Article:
Still in the first month of development as Introvert Studios, we wanted to share some insight into how we work.
What core roles do we represent?
-”Three developers and an artist. A quadruple of introverts working under the same roof!”
At the moment while working on Gods of the Arena we have subdivided responsibility
of development roles into several key areas.
Role 1 : User Interfaces
The game we are working on requires a lot of time to be spent on the in game UI. The game will have many UI aspects such as the in game world, shop, gymnasium etc.
The UI graphics are created in Adobe Flash CS6 and imported into the project as an SWC file.
This way we can take advantage of the Flash AS3 display list which works really nicely for buttons and such.
Lesson learned #1
- “UI changes often so you must adapt or die.”
This is because the accessibility needs change with the game features, which forces our UI
guy Sam to re-evaluate and re-implement often. (Although this is happening less frequently these days).
Role 2 : Battles
The battle mechanic is the most important aspect of the game and must be fun and exciting.
The main reason players would need to level characters and buy items is so that their gladiators perform better in the battle.
This has had several entire revisions from near ground up to accommodate changes and prototype various ideas we have had.
Lesson learned #2
- “Prioritise most important features early. Roles should accommodate skill-set while keeping everyone balanced.”
James is working on the Battle feature which is not only the most technical feature to implement but also the most important.
Why is this important?
It is the main reason for anyone playing our game to level up their gladiators, or buy items in the shop.
It must be exciting, bloody and bold!
James, the Lead developer, has taken this role so that his expertise can benefit the most crucial aspect of the game.
Role 3 : RPG
The game is full of various stats, upgrades, traits and other role playing elements…
…that imposes a potential problem of balancing them all.
Kevin is responsible for the design, implementation and testing of all RPG like elements. This is a meticulous role which could also change frequently if not careful.
Lesson learned #3
- “Plan thoroughly but do not plan too far ahead.”
It is good to plan all of the high level game design features and mechanics early, but be careful to not plan in too much detail as those details are likely to change and grow and you will end up wasting your time otherwise.
Many developers start from a game design document and build top-down from that design.
We prefer to evolve a game design document over time as it allows change and a focus on planning important aspects of the game.
Although a problem with this idea is that it promotes feature creep…
Role 4 : Creativity
Our project requires a huge amount of art work so a dedicated artist is required to pull it off.
Claire’s role is not just about designing and creating graphics but to solve technical solutions (such as entity resolutions) using her creative skills.
There have been many times where we developers would be debating some issue and Claire quickly sketches something up so we all understand what the hell we are all talking about.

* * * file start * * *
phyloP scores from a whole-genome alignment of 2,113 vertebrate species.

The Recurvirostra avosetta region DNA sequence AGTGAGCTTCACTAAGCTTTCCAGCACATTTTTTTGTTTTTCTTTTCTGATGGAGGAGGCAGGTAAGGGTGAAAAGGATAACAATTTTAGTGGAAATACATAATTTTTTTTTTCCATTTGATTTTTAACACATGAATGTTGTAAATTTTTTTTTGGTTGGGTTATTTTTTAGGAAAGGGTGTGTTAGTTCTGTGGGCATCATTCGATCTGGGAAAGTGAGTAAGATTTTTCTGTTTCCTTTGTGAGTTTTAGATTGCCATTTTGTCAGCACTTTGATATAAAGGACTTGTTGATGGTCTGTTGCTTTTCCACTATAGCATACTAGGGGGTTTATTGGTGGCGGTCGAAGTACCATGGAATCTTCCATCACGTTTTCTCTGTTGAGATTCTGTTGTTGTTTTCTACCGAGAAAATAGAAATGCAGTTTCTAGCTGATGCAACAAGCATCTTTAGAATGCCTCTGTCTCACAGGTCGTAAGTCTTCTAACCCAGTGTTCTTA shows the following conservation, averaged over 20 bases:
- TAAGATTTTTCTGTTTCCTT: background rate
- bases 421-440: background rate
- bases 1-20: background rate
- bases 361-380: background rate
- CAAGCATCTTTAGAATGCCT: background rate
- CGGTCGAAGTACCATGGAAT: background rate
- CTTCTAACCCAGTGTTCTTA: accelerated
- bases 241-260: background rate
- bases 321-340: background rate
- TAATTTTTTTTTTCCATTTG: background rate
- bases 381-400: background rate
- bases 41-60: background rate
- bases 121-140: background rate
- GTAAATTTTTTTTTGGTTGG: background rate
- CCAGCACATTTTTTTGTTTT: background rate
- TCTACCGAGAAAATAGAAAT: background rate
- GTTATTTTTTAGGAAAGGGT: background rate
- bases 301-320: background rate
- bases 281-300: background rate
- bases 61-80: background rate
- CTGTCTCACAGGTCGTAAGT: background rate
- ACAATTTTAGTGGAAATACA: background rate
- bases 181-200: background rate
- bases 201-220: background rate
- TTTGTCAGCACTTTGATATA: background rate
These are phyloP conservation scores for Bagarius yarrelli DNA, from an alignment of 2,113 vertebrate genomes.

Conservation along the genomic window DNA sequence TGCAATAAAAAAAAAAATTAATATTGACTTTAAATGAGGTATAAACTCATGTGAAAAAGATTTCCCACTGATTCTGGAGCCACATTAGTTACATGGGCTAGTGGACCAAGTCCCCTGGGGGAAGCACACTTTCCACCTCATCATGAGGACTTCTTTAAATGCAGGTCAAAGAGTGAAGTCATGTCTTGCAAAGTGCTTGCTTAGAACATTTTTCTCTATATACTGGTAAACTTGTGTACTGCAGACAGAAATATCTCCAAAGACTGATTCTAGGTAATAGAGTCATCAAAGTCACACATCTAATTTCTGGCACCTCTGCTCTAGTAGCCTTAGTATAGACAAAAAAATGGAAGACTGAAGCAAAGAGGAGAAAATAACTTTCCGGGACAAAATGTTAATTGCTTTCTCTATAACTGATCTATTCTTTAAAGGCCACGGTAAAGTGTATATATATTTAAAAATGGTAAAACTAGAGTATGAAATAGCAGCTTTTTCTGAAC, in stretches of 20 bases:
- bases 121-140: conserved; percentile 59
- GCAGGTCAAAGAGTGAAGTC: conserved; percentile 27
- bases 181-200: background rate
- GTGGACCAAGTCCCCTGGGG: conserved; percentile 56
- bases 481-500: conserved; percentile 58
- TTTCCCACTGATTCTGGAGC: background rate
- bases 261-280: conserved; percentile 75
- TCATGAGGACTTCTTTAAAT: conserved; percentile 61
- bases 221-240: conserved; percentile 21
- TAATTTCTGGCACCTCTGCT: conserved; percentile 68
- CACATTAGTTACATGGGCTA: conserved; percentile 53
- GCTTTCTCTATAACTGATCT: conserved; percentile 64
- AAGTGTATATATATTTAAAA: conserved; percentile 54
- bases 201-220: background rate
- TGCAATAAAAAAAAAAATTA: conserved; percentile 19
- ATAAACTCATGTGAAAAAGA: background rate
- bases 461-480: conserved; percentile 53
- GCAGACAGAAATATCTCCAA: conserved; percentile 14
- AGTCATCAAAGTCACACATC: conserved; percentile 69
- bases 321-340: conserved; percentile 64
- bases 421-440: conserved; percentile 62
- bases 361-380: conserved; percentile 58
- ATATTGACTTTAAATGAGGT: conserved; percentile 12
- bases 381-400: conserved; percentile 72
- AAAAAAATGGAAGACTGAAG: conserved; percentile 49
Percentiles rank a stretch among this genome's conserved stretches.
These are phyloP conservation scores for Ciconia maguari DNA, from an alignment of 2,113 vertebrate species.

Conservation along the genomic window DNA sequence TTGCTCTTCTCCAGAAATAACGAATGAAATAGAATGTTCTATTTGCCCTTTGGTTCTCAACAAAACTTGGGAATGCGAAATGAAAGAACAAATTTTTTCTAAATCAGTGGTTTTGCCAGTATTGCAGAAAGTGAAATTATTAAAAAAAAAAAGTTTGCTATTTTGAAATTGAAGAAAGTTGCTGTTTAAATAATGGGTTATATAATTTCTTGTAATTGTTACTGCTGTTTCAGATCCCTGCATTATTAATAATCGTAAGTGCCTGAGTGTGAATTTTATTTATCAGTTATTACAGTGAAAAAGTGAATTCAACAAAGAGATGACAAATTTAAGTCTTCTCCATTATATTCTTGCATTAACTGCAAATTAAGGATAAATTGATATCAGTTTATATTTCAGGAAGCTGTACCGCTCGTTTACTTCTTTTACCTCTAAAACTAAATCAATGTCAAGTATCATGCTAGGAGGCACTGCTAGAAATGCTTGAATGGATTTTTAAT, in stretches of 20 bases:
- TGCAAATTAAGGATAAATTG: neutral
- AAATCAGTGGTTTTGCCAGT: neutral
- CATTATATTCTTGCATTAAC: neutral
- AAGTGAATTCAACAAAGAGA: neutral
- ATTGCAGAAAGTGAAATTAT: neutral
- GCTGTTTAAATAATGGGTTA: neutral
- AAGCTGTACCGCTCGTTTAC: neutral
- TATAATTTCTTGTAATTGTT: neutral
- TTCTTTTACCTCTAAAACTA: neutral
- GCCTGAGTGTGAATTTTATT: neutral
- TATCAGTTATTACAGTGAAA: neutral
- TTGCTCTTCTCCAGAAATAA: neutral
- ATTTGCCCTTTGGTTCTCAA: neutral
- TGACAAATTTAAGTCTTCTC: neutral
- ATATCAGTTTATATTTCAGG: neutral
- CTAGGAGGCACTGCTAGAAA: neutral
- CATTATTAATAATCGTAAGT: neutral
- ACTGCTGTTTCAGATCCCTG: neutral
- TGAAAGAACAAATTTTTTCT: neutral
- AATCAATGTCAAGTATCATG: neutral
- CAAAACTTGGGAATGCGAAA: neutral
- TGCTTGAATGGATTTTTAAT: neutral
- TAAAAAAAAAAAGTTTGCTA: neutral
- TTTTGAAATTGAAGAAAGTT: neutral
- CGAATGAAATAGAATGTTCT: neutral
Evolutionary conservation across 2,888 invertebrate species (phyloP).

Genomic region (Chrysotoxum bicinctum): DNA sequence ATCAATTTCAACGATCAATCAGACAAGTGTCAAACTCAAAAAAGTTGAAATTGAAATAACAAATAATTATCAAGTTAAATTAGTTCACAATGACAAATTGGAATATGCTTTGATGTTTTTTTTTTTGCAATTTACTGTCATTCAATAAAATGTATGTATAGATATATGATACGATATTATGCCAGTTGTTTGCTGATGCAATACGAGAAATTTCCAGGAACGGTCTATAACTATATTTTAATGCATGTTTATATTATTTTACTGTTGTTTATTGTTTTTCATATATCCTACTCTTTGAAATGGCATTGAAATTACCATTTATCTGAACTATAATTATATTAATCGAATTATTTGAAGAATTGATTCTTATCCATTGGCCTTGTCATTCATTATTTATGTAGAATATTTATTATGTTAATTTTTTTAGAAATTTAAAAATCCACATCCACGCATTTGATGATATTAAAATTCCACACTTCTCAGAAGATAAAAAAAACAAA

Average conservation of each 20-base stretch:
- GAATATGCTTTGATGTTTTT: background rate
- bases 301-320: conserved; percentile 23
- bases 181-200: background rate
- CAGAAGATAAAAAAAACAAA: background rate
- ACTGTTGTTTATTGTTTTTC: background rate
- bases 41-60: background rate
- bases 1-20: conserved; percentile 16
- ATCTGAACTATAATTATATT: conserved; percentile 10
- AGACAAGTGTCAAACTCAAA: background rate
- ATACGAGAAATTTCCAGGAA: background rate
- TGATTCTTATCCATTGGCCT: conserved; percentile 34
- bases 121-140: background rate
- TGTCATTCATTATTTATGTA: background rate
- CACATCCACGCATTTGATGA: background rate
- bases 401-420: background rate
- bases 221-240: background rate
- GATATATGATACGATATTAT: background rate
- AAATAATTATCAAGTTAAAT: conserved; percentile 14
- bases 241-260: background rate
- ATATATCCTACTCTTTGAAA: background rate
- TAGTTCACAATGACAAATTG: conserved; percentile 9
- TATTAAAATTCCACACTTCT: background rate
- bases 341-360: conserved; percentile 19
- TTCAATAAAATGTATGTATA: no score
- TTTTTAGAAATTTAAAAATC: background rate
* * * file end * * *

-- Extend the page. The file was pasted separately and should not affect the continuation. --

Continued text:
Lesson learned #4
- “Just because developers are different it does not mean artists are not part of the development cycle. Art is expensive, code is cheap.”
Do not manage an artist like a factory.
You will find the work produced far better if you integrate the art pipeline into the development pipeline.
At the start of the project the artist can mock up many in-game graphics, including small animations, at a fraction of the time developers can achieve.
In mid-project the artist can work on a chain of assets that have been concretely decided from the game design. This allows flexibility at the start of the project where its more likely features will change.
What happens at the start of project?
We designed the game for weeks before deciding it was a worthy investment of time. Parallel to that, the Lead developer was busy writing a framework so work could begin rapidly.
Our game design consisted of some short game design documents, many meetings and discussions, followed by paper prototyping and other techniques.
Lesson learned #5
- “Make your team part of the design”
We found that the best form of game design was to make sure every team member knew the game somewhat in-depth before we started development.
The design will, and has, evolved over time which means continuous discussions and presentations will keep the team up to date, solving any issues.
Designing your game at the start and expecting it to work is a setup for fail – instead inspire your team with knowledge on the product they will work on!
Oh – and whiteboards are your closet friend…
How do we manage our project?
We are using an evolutionary prototyping methodology, which means we develop the game overtime by building prototypes and when happy with the result, implementing that result into the game.
This methodology works very well for us as it allows us to become experts within specific domains of the games we make, while keeping up with deadlines.
At the start of each weekly iteration, we have a discussion of where/what stage we are at before
coming up with a new weekly feature set in Pivotal Tracker, a story management tool.
We use Google Spreadsheet to record our daily tasks for each team member.
This cycle will keep repeating until the game is done!
Lesson learned #6
Hopefully that has opened the door to what its like inside our studio and how we work.
If you have any questions or feedback please message us below.
Over and out.